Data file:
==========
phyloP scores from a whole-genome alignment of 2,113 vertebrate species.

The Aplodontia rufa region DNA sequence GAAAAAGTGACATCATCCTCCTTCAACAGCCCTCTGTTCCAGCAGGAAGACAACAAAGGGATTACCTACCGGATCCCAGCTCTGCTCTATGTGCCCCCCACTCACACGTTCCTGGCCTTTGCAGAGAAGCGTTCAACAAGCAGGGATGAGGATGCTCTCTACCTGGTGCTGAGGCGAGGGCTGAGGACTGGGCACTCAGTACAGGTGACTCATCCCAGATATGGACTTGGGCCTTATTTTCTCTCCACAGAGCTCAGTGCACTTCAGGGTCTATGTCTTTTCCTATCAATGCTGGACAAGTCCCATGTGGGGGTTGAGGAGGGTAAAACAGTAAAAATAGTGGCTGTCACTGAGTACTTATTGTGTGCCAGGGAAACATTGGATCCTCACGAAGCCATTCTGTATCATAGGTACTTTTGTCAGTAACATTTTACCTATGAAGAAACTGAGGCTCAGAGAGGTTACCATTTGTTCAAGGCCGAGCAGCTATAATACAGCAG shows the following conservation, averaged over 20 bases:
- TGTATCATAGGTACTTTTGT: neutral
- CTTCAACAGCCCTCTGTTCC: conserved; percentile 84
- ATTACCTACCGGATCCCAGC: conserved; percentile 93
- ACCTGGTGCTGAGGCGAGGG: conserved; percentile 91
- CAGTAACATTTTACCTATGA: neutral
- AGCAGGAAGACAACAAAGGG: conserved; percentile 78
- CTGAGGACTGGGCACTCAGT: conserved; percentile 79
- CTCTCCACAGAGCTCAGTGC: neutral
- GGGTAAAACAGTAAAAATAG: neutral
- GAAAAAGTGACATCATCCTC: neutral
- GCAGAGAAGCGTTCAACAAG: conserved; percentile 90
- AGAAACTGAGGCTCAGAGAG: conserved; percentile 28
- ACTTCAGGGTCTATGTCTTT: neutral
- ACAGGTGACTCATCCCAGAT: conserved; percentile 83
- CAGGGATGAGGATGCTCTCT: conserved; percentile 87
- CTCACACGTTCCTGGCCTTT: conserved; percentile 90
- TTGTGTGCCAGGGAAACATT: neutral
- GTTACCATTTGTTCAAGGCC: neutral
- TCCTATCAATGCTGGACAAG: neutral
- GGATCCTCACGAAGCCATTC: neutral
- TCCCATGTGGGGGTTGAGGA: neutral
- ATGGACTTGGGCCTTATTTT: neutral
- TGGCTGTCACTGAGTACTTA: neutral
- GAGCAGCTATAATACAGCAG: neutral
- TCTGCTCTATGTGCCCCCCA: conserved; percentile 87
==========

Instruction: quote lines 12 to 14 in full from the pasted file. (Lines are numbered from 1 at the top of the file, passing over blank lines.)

- GAAAAAGTGACATCATCCTC: neutral
- GCAGAGAAGCGTTCAACAAG: conserved; percentile 90
- AGAAACTGAGGCTCAGAGAG: conserved; percentile 28